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Bank of America Accused of Discriminating Against Christian Relief Ministry

A ministry that serves children in Uganda had its account restricted and closed based on its “risk profile.”

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“Upon review of your account(s), we have determined you’re operating a business type we have chosen not to service at Bank of America,” read a letter received on April 27, 2023 by Indigenous Advance Ministries, a Christian ministry group that supports needy children in Uganda.

Another letter informed them the bank would be restricting the ministry’s deposit account with a balance of over $270,000 and close it within 30 days.

Confused and seeking clarification, board members Bob Phillips and Steve Happ contacted Bank of America, but said the bank only repeated what the letter said.

When Bank of America declined to provide answers, the ministry’s leaders opened accounts for Indigenous Advance Ministries at a different bank to avoid disruption of its services.

Later, on May 24, it received another letter confirming its account and associated accounts had been closed “because [its] risk profile no longer aligns with the bank’s risk tolerance.” Bank of America did not include any details about the risk issues in its letter.

Now the Memphis-based ministry has filed a consumer complaint with Tennessee Attorney General Jonathan Skrmetti’s office “to investigate whether the bank illegally discriminated against the charity because of its religious views,” read a press statement released August 22 by Alliance Defending Freedom, a religious liberty legal defense group helping Indigenous Advance.

Indigenous Advance Ministries partners with Ugandan ministries to provide services such as basic necessities and educational opportunities to orphans and other vulnerable children. Since it began in 2015, it has used Bank of America for its banking services.

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Its mission and work to Ugandan children hasn’t changed since it first began banking with Bank of America, the complaint asserts.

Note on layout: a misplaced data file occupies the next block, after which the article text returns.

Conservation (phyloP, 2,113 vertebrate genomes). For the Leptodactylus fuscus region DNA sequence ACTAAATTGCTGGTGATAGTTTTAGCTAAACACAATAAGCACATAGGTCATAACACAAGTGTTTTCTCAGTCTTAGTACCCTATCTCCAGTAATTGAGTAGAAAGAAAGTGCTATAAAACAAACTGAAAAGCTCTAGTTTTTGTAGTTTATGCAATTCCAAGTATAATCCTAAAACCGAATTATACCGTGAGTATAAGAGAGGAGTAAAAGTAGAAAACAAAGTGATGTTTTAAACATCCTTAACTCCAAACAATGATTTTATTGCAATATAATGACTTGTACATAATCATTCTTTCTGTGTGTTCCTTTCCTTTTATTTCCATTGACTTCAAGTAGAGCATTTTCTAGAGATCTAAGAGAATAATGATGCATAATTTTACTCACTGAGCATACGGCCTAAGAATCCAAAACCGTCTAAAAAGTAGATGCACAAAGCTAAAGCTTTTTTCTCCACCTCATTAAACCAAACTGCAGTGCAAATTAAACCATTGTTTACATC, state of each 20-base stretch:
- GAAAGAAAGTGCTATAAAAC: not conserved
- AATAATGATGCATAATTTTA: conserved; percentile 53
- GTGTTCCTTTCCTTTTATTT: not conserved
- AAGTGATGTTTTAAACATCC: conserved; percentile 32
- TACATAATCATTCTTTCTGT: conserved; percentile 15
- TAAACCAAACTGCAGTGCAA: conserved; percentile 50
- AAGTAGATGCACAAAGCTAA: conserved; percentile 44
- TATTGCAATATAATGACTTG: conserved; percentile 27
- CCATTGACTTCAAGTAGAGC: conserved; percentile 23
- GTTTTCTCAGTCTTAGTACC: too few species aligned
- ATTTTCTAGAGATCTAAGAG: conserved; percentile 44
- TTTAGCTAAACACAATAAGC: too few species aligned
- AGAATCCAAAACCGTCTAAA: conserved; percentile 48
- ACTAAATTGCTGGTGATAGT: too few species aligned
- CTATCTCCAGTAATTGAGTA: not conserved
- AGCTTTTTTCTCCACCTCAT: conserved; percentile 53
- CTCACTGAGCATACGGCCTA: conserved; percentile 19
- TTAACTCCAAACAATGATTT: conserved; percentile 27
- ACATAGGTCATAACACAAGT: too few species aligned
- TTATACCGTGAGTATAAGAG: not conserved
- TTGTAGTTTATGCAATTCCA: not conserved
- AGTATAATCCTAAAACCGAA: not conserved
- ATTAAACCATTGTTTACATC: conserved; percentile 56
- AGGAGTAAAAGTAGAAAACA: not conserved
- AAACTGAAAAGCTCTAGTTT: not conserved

It said the abrupt announcement disrupted its services, including a mission trip planned in June to Uganda. It also temporarily prevented Indigenous Advance from paying salaries to its employees in Uganda.

“Real people in Uganda rely on us, and they matter,” Indigenous Advance Ministries Founder Steve Happ said in a press statement. “We have five employees in Uganda, and they had to wait an extra week for a paycheck. That may not sound like much in the West, but in Uganda, that can mean a week without eating a full meal.”

The consumer complaint filed by Indigenous Advance suggests Bank of America violated its own corporate governance policy, which indicates the bank promotes and values diversity of religion.

Bank of America may also have violated Tennessee’s consumer protection laws by engaging in an unfair practice of discrimination, the complaint proposes.

Bank of America contacted MinistryWatch, stating that it doesn’t offer banking services to groups that provide debt collection services nor does it serve small businesses operating outside the United States. The Indigenous Advance Customer Center provides collection services in Africa.

“We are proud to provide banking services to non-profit organizations affiliated with diverse faith communities throughout the United States. Religious beliefs are not a factor in any account-closing decision,” Bank of America spokesperson Bill Halldin said.

The Tennessee Attorney General’s website says it offers a complaint mediation process that usually lasts about 90 days. The process is meant to “open the lines of communication between consumers and businesses; foster settlements acceptable to both parties; and to ultimately resolve the dispute before further action needs to be taken.”

It gives a business 14 days to respond to a complaint. If no response is received, the business is given another 14 days after a second letter is sent.

When a business has violated a state consumer protection law, the Attorney General’s Consumer Protection Division may pursue formal legal action against the business. The goal of such an action is to obtain money lost by consumers due to the business’s actions.

This story has been updated since originally published to include a response by Bank of America.

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Kim Roberts

Kim Roberts is a freelance writer who holds a Juris Doctorate from Baylor University. She has home schooled her three children and is happily married to her husband of 25 years.